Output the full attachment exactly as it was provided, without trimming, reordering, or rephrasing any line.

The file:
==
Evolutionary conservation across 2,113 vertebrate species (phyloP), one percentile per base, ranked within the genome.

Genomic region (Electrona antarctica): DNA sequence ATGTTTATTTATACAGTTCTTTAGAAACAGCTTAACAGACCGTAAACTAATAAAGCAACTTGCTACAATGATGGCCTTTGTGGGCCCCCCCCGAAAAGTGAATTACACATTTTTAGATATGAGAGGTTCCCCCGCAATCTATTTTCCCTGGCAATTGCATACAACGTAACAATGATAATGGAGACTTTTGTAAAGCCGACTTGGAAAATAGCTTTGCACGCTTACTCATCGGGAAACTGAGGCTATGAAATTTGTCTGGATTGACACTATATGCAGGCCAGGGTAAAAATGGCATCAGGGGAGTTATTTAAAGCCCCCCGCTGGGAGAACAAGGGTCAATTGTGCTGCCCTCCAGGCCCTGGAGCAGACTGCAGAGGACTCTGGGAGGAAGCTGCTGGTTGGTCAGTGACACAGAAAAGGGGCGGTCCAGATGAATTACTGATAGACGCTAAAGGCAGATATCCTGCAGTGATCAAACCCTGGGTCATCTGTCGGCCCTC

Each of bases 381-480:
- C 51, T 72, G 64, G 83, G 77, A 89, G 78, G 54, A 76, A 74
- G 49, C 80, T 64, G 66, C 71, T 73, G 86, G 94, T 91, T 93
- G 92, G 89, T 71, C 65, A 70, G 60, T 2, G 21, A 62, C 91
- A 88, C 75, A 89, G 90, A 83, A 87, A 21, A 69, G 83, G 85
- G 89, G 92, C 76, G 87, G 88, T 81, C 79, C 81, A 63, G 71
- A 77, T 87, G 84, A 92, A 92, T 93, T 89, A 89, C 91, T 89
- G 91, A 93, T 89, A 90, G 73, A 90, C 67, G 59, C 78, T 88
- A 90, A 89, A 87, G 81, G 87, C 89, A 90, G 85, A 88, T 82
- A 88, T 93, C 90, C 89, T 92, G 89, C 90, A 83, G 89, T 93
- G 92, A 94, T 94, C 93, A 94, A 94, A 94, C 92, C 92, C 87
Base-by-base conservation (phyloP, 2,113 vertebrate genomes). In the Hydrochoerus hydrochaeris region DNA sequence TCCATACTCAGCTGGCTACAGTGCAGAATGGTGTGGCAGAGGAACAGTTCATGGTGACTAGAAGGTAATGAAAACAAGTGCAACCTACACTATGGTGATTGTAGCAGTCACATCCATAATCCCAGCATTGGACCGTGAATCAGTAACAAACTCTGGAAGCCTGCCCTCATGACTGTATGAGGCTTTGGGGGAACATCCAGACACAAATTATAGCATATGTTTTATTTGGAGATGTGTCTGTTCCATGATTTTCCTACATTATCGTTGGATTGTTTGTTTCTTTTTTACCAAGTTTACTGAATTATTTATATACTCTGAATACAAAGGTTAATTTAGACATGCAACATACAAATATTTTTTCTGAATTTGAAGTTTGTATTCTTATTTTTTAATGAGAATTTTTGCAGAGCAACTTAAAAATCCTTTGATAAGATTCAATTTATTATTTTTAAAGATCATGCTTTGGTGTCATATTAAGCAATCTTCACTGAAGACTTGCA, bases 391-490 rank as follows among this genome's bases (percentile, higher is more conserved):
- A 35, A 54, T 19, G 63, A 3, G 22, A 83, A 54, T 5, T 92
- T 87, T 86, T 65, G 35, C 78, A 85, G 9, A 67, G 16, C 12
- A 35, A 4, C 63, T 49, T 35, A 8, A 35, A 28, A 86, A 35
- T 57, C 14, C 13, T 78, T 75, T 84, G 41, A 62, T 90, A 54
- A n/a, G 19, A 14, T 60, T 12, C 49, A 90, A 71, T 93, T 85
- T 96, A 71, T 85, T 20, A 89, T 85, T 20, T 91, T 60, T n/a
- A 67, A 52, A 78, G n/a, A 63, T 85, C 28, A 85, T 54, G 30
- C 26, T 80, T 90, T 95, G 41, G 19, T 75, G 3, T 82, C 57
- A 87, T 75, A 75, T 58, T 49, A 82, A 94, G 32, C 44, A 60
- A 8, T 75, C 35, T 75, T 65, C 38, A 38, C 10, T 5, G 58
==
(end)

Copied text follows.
Evolutionary conservation across 2,113 vertebrate species (phyloP), one percentile per base, ranked within the genome.

Genomic region (Electrona antarctica): DNA sequence ATGTTTATTTATACAGTTCTTTAGAAACAGCTTAACAGACCGTAAACTAATAAAGCAACTTGCTACAATGATGGCCTTTGTGGGCCCCCCCCGAAAAGTGAATTACACATTTTTAGATATGAGAGGTTCCCCCGCAATCTATTTTCCCTGGCAATTGCATACAACGTAACAATGATAATGGAGACTTTTGTAAAGCCGACTTGGAAAATAGCTTTGCACGCTTACTCATCGGGAAACTGAGGCTATGAAATTTGTCTGGATTGACACTATATGCAGGCCAGGGTAAAAATGGCATCAGGGGAGTTATTTAAAGCCCCCCGCTGGGAGAACAAGGGTCAATTGTGCTGCCCTCCAGGCCCTGGAGCAGACTGCAGAGGACTCTGGGAGGAAGCTGCTGGTTGGTCAGTGACACAGAAAAGGGGCGGTCCAGATGAATTACTGATAGACGCTAAAGGCAGATATCCTGCAGTGATCAAACCCTGGGTCATCTGTCGGCCCTC

Each of bases 381-480:
- C 51, T 72, G 64, G 83, G 77, A 89, G 78, G 54, A 76, A 74
- G 49, C 80, T 64, G 66, C 71, T 73, G 86, G 94, T 91, T 93
- G 92, G 89, T 71, C 65, A 70, G 60, T 2, G 21, A 62, C 91
- A 88, C 75, A 89, G 90, A 83, A 87, A 21, A 69, G 83, G 85
- G 89, G 92, C 76, G 87, G 88, T 81, C 79, C 81, A 63, G 71
- A 77, T 87, G 84, A 92, A 92, T 93, T 89, A 89, C 91, T 89
- G 91, A 93, T 89, A 90, G 73, A 90, C 67, G 59, C 78, T 88
- A 90, A 89, A 87, G 81, G 87, C 89, A 90, G 85, A 88, T 82
- A 88, T 93, C 90, C 89, T 92, G 89, C 90, A 83, G 89, T 93
- G 92, A 94, T 94, C 93, A 94, A 94, A 94, C 92, C 92, C 87
Base-by-base conservation (phyloP, 2,113 vertebrate genomes). In the Hydrochoerus hydrochaeris region DNA sequence TCCATACTCAGCTGGCTACAGTGCAGAATGGTGTGGCAGAGGAACAGTTCATGGTGACTAGAAGGTAATGAAAACAAGTGCAACCTACACTATGGTGATTGTAGCAGTCACATCCATAATCCCAGCATTGGACCGTGAATCAGTAACAAACTCTGGAAGCCTGCCCTCATGACTGTATGAGGCTTTGGGGGAACATCCAGACACAAATTATAGCATATGTTTTATTTGGAGATGTGTCTGTTCCATGATTTTCCTACATTATCGTTGGATTGTTTGTTTCTTTTTTACCAAGTTTACTGAATTATTTATATACTCTGAATACAAAGGTTAATTTAGACATGCAACATACAAATATTTTTTCTGAATTTGAAGTTTGTATTCTTATTTTTTAATGAGAATTTTTGCAGAGCAACTTAAAAATCCTTTGATAAGATTCAATTTATTATTTTTAAAGATCATGCTTTGGTGTCATATTAAGCAATCTTCACTGAAGACTTGCA, bases 391-490 rank as follows among this genome's bases (percentile, higher is more conserved):
- A 35, A 54, T 19, G 63, A 3, G 22, A 83, A 54, T 5, T 92
- T 87, T 86, T 65, G 35, C 78, A 85, G 9, A 67, G 16, C 12
- A 35, A 4, C 63, T 49, T 35, A 8, A 35, A 28, A 86, A 35
- T 57, C 14, C 13, T 78, T 75, T 84, G 41, A 62, T 90, A 54
- A n/a, G 19, A 14, T 60, T 12, C 49, A 90, A 71, T 93, T 85
- T 96, A 71, T 85, T 20, A 89, T 85, T 20, T 91, T 60, T n/a
- A 67, A 52, A 78, G n/a, A 63, T 85, C 28, A 85, T 54, G 30
- C 26, T 80, T 90, T 95, G 41, G 19, T 75, G 3, T 82, C 57
- A 87, T 75, A 75, T 58, T 49, A 82, A 94, G 32, C 44, A 60
- A 8, T 75, C 35, T 75, T 65, C 38, A 38, C 10, T 5, G 58